From tiny houses to living spaces created from converted school buses or shipping containers, a collective movement to downsize homes and embrace smaller, more traditional alternatives has been gaining incredible moment. One issue, however, remains the price.
Most examples we see are of sustainable homes which are wonderful in theory but unrealistic in terms of the price, or low-cost off the grid homes which are built thanks to the individual initiative of the owner to undertake the task of doing research on the most cost-effective materials and building methods. For the majority of people in the middle, however, it becomes difficult to strike a balance between making an eco-friendly choice of housing and not spending a fortune.
Perhaps for this reason, Texas-based Arched Cabins has developed do-it-yourself (DIY) sustainable homes, and they are quite affordable.
The homes are made from prefabricated galvanized steel. Truly embracing the DIY spirit, everything you need comes in one kit: ribs, floor plates, a ridge beam, R13 insulation (with the option to pay a bit more for a cold climate-friendly R25 insulation), and a Super Span roof paneling with the necessary fasteners and trim.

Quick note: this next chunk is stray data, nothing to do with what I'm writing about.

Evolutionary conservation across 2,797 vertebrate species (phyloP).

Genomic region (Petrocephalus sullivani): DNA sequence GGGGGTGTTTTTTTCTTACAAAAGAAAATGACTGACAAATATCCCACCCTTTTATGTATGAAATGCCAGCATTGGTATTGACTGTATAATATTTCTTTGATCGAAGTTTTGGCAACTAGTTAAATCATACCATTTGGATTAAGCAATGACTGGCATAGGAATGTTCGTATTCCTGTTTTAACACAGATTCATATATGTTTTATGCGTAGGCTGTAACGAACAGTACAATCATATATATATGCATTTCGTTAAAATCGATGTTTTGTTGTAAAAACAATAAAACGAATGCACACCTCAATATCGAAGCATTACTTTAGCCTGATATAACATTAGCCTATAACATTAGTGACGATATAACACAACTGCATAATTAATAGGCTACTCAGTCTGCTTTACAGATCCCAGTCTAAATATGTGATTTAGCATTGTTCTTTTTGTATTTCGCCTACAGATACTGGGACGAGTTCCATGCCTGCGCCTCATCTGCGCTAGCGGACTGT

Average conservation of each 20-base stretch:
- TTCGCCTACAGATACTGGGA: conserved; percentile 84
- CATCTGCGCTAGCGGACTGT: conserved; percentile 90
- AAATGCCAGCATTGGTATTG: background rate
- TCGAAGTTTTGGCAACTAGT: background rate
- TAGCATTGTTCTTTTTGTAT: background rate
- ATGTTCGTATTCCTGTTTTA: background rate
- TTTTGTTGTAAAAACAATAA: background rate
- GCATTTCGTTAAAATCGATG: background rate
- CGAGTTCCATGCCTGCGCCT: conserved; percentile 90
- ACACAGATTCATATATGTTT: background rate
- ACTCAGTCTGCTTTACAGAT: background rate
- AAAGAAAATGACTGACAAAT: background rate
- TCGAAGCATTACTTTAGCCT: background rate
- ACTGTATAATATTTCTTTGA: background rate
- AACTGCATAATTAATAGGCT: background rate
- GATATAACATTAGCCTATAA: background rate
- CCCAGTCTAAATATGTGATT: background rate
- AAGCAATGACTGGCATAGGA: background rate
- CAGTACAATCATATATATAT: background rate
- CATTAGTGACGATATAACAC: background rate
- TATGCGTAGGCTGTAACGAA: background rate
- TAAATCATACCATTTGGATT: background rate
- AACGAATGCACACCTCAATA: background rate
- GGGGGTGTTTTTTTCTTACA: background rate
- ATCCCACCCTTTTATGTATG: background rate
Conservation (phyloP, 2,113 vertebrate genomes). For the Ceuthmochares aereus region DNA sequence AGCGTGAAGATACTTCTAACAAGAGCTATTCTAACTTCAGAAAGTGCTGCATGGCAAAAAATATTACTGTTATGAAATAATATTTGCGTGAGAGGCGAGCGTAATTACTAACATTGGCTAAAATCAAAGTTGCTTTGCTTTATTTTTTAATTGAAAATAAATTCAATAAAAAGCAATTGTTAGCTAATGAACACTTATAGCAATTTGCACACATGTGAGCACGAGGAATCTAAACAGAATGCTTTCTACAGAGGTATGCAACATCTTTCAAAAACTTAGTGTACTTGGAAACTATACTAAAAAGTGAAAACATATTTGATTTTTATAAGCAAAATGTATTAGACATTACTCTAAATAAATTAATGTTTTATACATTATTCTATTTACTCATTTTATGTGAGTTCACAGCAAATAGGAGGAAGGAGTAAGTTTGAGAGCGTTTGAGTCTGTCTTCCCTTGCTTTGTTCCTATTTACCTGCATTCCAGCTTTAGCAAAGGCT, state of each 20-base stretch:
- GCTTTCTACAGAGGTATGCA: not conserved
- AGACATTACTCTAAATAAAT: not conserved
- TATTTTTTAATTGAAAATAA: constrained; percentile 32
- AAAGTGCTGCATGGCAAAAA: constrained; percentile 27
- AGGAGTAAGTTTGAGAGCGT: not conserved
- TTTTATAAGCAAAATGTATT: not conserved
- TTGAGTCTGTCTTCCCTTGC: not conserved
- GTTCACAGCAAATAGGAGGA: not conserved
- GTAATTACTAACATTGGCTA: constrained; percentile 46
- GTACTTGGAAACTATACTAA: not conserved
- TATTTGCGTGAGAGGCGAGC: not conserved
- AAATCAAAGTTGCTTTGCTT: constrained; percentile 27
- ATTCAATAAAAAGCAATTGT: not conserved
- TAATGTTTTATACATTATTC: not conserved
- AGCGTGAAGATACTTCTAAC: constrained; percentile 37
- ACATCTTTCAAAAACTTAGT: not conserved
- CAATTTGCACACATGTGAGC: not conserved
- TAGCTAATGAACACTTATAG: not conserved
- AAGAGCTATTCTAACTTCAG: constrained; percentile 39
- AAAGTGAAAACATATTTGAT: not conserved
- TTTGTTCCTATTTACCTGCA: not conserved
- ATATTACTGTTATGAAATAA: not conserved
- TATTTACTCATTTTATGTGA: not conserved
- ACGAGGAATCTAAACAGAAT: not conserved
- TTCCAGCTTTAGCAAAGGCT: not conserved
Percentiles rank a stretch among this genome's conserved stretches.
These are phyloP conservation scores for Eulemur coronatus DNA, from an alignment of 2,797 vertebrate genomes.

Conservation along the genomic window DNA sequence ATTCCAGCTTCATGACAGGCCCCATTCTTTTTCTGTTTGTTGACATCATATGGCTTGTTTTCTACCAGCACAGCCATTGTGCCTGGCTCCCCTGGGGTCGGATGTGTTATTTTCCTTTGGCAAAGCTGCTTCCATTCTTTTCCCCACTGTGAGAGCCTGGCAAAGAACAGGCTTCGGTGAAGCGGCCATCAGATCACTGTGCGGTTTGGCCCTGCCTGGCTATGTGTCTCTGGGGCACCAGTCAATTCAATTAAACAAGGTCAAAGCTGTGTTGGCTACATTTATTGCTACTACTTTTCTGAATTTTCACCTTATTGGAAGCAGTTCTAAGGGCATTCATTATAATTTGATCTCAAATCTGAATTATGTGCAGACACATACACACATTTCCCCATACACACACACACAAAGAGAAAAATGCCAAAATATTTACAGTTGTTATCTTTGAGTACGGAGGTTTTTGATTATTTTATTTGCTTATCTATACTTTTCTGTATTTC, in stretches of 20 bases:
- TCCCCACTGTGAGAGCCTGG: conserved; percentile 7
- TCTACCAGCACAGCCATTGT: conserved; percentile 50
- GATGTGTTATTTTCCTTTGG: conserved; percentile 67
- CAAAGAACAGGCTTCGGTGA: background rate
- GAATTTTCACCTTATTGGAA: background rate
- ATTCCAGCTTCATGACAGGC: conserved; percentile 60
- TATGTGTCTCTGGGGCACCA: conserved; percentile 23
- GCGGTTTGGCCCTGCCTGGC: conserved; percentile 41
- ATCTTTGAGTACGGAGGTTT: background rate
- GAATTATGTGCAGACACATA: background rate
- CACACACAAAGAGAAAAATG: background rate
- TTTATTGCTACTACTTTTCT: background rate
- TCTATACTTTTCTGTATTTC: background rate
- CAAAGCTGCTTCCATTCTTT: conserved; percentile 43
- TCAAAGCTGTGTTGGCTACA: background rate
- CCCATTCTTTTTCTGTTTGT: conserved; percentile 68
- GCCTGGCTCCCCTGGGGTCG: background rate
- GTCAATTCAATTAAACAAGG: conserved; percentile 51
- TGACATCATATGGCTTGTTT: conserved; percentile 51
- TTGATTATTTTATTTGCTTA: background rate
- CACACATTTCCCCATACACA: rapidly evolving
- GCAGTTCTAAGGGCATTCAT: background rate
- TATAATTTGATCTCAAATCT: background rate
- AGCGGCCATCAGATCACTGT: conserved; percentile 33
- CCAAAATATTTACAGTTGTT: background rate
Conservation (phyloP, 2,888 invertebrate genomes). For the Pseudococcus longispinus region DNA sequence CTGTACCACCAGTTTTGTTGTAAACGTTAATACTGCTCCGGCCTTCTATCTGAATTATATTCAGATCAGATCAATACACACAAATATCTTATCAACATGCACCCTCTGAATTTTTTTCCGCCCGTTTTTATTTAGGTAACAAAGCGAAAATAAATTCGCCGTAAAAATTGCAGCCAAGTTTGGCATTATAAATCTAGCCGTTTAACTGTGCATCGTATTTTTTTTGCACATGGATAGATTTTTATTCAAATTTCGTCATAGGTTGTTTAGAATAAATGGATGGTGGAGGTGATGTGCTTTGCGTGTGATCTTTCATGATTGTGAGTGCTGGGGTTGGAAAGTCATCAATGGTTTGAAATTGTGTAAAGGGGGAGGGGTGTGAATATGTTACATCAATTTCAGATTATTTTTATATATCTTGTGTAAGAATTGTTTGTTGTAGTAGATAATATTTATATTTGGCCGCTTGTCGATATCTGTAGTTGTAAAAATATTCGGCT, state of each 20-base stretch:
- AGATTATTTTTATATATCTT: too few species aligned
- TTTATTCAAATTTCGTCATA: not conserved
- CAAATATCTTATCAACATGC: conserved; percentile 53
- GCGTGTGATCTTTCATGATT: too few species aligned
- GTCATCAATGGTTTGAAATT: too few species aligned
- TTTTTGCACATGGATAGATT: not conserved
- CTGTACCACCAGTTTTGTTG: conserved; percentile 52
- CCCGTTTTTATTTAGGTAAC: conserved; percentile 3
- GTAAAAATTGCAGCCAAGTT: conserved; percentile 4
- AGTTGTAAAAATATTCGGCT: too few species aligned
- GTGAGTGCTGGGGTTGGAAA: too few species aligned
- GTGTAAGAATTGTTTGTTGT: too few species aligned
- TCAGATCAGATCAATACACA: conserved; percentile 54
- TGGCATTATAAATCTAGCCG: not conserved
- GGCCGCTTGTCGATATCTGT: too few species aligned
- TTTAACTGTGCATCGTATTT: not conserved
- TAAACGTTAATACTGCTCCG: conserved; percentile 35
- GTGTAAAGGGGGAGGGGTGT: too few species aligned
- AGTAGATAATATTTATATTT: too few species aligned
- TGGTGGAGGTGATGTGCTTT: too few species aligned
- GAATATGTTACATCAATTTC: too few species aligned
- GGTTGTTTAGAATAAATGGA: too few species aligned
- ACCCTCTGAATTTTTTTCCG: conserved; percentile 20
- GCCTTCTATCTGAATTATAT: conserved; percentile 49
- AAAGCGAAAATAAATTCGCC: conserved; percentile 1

In terms of the dimensions, there are two sizes available: 4.2m wide and 3.7m tall homes, to a roomier 7.3m wide and 9.8m tall alternative.
Looking at the price point, the prices range from $1,000 (pre-shipping) for the smallest cabin (a modest 2.4mx2.4m)with only the barest essentials included, up to just under $5,000 for the basic 4.2mx3.7m home, a pretty remarkable economic option. Also, the company is quick to stress that the structures have a variety of purposes, beyond traditional living spaces: “In our time building Arched Cabins we have seen them used for everything you can think of, including workshops, animal shelters, vacation homes, RV shelters, retirement homes, and hunting lodges. No matter what your need is, an Arched Cabin can be adapted to suit you.”
“Arched Cabins can be fully insulated and built out with lofts and finished interiors to be the home or cabin of your dreams, or they can be minimally insulated and finished with basic end caps to be used for an animal shelter or garage.”
The important question is how well the homes withstand the elements. Well, the company boasts a rating for 240kph and 147kg/m2 (kilogram force per square meter) of snow, proving it’s tougher and more durable than it may appear. They even ship to the lower 48 states, and to Canada and Alaska for more substantial orders.
If we look at most examples involving the advent of new technology, where prices are at their highest in the beginning, and then steadily decrease as awareness of the product and demand increase, the trends we are currently seeing in sustainable housing follow the same logic. However, in this case, can we afford to wait?